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FDA Releases ‘Guiding Principles’ for AI/ML Device Development

The agency says stakeholders can use the principles to tailor and adopt good practices from other sectors to be used in the health tech sector, as well as to create new specific practices.

FDA Releases ‘Guiding Principles’ for AI/ML Device Development

The U.S. Food and Drug Administration released a list of “guiding principles” this week aimed at helping promote the safe and effective development of medical devices that use artificial intelligence and machine learning.

The FDA, along with its U.K. and Canadian counterparts, said the principles are intended to lay the foundation for Good Machine Learning Practice.

“As the AI/ML medical device field evolves, so too must GMLP best practice and consensus standards,” said the agency regarding the principles.


As the FDA notes, AI and ML technologies have the potential to radically expand the healthcare industry – but their complexity also presents unique considerations.

The 10 guiding principles identify points at which international standards organizations and other collaborative bodies, including the International Medical Device Regulators Forum, could work to advance GMLP.

The agency says stakeholders can use the principles to tailor and adopt good practices from other sectors to be used in the health tech sector, as well as to create new specific practices.

The principles are:

  1. The total product life cycle uses multidisciplinary expertise.
  2. The model design is implemented with good software engineering and security practices.
  3. Participants and data sets represent the intended patient population.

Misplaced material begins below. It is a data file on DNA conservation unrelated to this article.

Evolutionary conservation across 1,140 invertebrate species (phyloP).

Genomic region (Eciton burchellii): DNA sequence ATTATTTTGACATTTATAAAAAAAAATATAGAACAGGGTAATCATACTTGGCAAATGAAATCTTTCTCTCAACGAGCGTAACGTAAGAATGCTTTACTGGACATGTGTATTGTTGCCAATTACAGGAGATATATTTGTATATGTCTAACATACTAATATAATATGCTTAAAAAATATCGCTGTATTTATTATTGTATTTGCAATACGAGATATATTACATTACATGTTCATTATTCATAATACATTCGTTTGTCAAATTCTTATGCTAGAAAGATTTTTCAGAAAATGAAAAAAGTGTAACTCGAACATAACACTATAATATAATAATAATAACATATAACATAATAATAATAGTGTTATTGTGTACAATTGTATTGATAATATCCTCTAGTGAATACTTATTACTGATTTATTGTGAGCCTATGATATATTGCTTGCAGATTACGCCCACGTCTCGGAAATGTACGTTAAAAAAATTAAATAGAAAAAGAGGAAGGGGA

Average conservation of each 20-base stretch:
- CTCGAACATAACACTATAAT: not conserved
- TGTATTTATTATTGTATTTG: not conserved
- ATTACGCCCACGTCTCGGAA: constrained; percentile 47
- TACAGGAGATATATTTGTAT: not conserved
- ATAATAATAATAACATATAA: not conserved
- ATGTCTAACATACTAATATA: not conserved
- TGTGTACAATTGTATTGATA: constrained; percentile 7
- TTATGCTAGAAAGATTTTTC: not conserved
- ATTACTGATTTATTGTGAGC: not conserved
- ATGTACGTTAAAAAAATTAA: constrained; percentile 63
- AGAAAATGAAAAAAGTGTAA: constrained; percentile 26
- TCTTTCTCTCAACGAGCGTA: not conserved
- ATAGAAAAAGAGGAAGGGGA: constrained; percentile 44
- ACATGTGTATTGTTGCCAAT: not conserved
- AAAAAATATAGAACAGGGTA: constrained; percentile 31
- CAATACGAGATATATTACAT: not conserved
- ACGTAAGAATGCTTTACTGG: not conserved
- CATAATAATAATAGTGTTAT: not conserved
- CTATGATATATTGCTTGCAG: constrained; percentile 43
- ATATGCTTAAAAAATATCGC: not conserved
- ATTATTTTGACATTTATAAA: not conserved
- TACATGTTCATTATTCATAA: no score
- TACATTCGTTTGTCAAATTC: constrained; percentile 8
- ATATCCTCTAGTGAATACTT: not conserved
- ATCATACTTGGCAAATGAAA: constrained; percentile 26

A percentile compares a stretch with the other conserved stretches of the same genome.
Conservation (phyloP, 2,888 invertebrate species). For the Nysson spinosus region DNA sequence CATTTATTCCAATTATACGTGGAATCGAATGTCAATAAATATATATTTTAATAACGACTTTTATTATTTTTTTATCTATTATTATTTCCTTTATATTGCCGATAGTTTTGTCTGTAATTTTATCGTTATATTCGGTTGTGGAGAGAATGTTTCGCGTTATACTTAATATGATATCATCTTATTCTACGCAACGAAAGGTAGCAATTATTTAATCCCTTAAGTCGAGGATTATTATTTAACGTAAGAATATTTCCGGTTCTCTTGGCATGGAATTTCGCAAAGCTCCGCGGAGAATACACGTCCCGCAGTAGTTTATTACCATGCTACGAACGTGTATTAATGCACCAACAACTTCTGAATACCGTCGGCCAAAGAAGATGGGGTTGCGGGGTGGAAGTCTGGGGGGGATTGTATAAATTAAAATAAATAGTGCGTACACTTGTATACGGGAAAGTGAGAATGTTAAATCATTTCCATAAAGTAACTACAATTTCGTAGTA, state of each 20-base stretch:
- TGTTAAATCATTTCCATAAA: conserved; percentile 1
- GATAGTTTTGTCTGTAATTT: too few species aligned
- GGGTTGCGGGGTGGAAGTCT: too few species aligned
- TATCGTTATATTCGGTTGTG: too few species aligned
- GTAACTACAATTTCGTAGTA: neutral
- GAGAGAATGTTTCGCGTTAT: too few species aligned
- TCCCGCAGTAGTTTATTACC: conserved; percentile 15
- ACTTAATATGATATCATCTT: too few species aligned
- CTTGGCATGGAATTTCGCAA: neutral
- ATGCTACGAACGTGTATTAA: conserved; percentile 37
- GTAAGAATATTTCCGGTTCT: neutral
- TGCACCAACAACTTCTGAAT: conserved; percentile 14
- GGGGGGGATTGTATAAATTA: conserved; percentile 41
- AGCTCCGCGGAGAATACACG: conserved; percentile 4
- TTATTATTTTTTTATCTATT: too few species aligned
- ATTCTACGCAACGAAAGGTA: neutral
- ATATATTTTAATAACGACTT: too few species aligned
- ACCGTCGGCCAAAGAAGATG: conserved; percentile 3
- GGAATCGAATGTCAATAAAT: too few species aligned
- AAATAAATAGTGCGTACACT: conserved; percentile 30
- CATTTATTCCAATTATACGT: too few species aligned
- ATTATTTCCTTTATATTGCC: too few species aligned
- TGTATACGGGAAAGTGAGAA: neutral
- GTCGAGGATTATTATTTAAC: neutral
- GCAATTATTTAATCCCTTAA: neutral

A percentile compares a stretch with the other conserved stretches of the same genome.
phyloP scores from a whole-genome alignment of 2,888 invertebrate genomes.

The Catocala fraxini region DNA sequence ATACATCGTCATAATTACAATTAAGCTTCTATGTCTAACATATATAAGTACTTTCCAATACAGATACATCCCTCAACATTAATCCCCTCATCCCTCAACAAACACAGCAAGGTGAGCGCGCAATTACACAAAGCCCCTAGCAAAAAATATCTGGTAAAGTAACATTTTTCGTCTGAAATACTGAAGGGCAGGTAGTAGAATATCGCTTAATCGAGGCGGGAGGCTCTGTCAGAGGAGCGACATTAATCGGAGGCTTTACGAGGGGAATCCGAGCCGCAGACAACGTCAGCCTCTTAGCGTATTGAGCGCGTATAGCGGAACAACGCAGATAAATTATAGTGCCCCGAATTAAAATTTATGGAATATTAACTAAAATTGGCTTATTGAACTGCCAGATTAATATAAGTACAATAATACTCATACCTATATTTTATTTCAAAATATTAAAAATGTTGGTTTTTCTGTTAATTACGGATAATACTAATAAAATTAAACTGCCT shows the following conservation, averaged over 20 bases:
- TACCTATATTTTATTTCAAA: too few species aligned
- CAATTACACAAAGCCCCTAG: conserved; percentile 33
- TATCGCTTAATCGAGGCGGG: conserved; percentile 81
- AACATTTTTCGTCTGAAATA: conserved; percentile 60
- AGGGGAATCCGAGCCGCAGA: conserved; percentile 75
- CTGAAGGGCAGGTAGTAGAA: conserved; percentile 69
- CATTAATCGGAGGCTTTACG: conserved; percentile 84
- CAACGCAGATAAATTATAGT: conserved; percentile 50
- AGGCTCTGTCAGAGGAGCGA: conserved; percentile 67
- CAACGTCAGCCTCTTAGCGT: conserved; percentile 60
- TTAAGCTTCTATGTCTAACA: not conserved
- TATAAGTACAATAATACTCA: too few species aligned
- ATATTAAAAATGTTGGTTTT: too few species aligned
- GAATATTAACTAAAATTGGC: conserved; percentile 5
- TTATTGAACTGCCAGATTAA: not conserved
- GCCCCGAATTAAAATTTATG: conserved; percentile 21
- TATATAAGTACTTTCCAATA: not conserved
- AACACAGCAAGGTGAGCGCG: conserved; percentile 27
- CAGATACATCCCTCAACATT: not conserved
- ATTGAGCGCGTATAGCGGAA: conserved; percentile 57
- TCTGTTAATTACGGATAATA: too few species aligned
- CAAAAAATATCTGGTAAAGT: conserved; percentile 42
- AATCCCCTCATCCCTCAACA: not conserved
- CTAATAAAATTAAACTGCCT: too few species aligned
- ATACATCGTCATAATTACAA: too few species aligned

4. Training data sets are independent of test sets.
  5. Selected reference data sets are based upon best available methods.
  6. Model design is tailored to the available data and reflects intended device use.
  7. Focus is placed on the performance of the human-AI team.
  8. Testing demonstrates device performance during clinically relevant conditions.
  9. Users are provided clear, essential information.
  10. Deployed models are monitored for performance, and retraining risks are managed.

“Areas of [international] collaboration include research, creating educational tools and resources, international harmonization, and consensus standards, which may help inform regulatory policies and regulatory guidelines,” said FDA officials.


The FDA has weighed in on the development and oversight of AI and ML-driven health tools several times over the past few years, especially where bias is concerned.

At a virtual meeting of the agency’s Center for Devices and Radiological Health and Patient Engagement Advisory Committee last October, Bakul Patel, director of the Digital Health Center of Excellence, emphasized the importance of balancing innovation with patient protection.

“We all know there are some constraints, because of location or the amount of information available, about the cleanliness of the data,” said Patel at the time. “That might drive inherent bias. We don’t want to set up a system where we figure out, after the product is out in the market, that it is missing a certain type of population, or demographic, or other aspect that we have accidentally not realized.”


“Strong partnerships with our international public health partners will be crucial if we are to empower stakeholders to advance responsible innovations in this area,” said FDA officials as they unveiled the new principles. “Thus, we expect this initial collaborative work can inform our broader international engagements, including with the IMDRF.”

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